Big data: how it knows everything you do

Big data imagery

If you're one of the 68% of Australians aged 15-65 who owns a smartphone, then you're playing a key role in the biggest human experiment on the planet, because you're now a sensor.

Not only does that phone know where you are, it's the conduit to a vault of information about you stored on web sites, in clouds and on social networks.

It can capture biometric information using the camera and authenticate your identity via a voiceprint.

Internationally acclaimed photographer Rick Smolan — the man behind the A Day in the Life of series of books — has of late focused his attention on the rise and exploitation of so-called big data.

He has recently published a book detailing how big data has the capacity to both enrich and challenge the human experience.

"My son is 10 years old. He asked, 'what's big data?'. I told him to imagine if you only ever had one eye, and then suddenly opened the other. It's not just more data — it's a different dimension; you are seeing things that you couldn't see before," says Smolan. "When I started I was sceptical. Now I think that big data will be more important than the internet."

It's a big call.

Smolan counts Marissa Mayer (CEO of Yahoo!) as a friend and says that she describes big data as the early stages of a global nervous system in which every connected consumer or citizen is a sensor. As Smolan notes, "It's something our species has never had before."

How that might play out remains to be seen, but a recent partnership between supercomputer company SGI and the University of Illinois provides one clue.

Together they created the 'Global Twitter Heartbeat', which analyses 50 million tweets a day, their location and sentiment — and then visualises that as an infographic.

It's already been used to monitor the reaction to the US Presidential Election and Hurricane Sandy.

What is Big Data?

To properly understand what big data is, it's perhaps useful to start with what it's not.

It's tempting to think of big data as being just lots more data, but big data embraces information stored not just in databases, spreadsheets and reports; it's also data collected by sensors, CCTV footage, YouTube videos and social networking posts. It's the firehose and every one of us is feeding that firehose constantly.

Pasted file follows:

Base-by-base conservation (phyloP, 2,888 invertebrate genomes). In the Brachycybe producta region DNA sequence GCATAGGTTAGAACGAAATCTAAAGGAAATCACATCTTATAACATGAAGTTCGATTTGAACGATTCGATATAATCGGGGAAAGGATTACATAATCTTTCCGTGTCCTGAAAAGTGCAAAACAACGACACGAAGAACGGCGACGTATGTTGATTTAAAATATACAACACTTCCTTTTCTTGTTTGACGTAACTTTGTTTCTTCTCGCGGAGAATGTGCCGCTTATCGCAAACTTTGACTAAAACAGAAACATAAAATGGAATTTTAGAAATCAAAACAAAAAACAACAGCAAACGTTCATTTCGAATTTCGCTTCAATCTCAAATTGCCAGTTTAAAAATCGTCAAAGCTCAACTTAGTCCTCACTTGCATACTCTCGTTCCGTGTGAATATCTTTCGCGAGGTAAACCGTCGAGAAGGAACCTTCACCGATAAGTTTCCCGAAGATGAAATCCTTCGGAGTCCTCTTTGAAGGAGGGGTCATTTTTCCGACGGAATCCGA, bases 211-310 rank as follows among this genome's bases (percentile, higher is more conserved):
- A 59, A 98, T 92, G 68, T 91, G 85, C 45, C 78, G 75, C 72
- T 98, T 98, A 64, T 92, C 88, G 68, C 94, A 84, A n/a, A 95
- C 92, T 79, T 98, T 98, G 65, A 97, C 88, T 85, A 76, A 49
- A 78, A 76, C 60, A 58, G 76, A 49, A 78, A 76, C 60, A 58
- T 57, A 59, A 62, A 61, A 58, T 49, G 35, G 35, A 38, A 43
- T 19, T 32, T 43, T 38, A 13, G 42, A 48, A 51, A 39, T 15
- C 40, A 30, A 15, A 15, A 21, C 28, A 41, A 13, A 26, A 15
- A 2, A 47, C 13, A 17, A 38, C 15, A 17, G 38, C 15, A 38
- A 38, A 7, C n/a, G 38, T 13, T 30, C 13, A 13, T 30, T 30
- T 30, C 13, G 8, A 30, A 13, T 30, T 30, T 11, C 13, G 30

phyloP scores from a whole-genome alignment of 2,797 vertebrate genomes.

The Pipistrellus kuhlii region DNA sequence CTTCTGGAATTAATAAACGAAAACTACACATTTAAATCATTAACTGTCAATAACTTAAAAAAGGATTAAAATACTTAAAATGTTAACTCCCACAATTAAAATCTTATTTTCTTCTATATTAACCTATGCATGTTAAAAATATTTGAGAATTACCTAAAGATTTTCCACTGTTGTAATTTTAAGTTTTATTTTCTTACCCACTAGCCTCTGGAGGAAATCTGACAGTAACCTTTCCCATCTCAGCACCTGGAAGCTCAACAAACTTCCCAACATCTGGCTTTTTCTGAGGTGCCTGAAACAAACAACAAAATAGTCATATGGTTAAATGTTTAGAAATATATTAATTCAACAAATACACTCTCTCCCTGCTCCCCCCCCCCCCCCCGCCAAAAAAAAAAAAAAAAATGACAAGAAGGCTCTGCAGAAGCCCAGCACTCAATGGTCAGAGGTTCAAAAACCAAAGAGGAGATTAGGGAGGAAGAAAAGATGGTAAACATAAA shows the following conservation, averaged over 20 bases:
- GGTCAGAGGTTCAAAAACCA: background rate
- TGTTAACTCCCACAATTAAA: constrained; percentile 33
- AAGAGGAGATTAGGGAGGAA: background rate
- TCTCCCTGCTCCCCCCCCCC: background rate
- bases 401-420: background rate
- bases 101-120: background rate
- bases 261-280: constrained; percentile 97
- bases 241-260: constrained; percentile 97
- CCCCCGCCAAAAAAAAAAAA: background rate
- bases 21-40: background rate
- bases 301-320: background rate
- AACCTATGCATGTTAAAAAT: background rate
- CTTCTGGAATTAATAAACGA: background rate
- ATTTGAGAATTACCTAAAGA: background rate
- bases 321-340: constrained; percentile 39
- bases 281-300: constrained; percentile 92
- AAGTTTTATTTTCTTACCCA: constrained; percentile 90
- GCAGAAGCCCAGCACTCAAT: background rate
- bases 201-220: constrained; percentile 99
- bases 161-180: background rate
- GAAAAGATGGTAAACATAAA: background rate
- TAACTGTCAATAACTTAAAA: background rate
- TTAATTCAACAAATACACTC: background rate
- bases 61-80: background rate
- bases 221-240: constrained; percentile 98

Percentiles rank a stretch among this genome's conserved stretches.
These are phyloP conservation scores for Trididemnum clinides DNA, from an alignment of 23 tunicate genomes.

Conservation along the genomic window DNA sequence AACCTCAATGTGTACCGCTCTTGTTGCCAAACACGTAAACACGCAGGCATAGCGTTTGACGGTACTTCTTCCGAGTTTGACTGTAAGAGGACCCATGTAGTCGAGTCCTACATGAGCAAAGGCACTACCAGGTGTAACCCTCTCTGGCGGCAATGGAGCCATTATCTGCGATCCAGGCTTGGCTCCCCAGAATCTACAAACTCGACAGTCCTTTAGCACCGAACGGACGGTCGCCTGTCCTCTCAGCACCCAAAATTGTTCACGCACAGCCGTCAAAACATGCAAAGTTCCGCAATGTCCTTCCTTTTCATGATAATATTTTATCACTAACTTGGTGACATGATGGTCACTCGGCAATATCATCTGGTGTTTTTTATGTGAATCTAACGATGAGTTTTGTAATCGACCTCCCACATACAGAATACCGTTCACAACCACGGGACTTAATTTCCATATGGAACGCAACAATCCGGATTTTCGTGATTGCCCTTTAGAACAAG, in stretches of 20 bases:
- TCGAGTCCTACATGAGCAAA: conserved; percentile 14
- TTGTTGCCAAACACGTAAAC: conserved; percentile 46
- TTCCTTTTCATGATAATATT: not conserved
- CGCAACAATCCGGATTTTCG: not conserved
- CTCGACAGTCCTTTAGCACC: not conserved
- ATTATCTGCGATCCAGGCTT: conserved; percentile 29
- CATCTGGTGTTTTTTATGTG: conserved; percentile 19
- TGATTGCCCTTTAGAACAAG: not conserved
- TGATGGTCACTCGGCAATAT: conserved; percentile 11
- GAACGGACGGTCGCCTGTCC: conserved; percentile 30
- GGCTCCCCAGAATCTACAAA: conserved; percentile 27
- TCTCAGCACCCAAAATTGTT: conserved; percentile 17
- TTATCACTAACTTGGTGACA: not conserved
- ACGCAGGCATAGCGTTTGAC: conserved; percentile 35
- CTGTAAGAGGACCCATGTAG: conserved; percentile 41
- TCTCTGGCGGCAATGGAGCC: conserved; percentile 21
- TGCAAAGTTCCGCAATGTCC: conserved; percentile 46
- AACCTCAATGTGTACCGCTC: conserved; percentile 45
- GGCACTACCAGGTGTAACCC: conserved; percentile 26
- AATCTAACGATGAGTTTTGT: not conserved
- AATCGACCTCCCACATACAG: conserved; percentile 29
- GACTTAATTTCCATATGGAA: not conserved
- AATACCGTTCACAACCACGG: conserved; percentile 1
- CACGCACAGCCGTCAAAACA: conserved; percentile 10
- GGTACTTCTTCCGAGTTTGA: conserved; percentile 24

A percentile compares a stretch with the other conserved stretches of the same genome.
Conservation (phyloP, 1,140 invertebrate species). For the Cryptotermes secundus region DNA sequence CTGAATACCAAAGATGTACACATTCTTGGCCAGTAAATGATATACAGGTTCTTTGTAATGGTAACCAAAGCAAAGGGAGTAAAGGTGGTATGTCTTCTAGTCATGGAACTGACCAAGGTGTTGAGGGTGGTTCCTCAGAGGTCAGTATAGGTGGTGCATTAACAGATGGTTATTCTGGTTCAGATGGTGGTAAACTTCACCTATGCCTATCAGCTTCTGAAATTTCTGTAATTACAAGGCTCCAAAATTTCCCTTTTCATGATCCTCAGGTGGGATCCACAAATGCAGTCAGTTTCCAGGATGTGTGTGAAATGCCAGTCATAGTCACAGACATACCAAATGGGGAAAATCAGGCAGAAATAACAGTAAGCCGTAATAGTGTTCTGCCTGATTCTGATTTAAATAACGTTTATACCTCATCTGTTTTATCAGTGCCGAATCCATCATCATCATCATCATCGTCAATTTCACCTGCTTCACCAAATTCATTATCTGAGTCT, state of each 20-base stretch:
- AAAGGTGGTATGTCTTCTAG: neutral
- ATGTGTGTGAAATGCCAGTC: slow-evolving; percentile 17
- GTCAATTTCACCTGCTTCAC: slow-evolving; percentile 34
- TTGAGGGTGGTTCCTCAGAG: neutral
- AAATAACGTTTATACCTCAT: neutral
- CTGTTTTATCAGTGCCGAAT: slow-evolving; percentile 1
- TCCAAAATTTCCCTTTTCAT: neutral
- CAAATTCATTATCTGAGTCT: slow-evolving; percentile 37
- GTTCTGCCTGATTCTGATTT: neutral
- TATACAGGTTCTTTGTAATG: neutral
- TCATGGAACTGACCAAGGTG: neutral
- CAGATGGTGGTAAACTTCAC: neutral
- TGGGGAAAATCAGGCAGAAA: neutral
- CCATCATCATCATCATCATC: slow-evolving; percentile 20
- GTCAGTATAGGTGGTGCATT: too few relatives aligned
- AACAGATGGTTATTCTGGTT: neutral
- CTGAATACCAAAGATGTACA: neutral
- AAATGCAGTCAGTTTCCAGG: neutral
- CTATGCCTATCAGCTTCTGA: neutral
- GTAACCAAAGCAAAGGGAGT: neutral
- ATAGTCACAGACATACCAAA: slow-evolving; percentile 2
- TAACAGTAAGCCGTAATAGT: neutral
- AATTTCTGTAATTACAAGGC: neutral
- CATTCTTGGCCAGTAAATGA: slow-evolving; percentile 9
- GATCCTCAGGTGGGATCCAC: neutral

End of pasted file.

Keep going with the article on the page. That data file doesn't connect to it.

Family man connected to many online devices

Big data stores, collates and analyses information stored in the most surprising of places.

Technology analyst IDC estimates that by 2015 the 'digital universe' will comprise 8 zettabytes — that's 8 billion terabytes.

Even if you're a relatively discreet user of technology and social networks, your digital footprints still loom large.

Zeebly's Social Me application provides Facebook users with a glimpse of how they're perceived by analytics engines and how they compare to other Facebook users.

For example, I generally post in the mornings, often about science and beverages, and avoid exclamation marks. It's a fair cop, guv'nor. Social Me also knows that I post from an Android smartphone about 20% of the time.

It's not a huge leap to understand how valuable it might be for a company to know what I'm posting about, track my loyalty cards to uncover my spending habits and where I am — easily ascertained if I opt in to allow an app access to my phone's GPS capability.

I'm also a member of the Flybuys loyalty program and as a result Coles knows where I shop, how much I spend and what items I buy. And I'm not alone.

In April, Flybuys relaunched the entire program and sent cards to every household in Australia — 17 million in total — and invited people to register or re-register for the scheme.

As a result, Flybuys cleaned and updated its database, and learned the email addresses of every member. In fact, it probably knows what you're serving up for dinner tonight.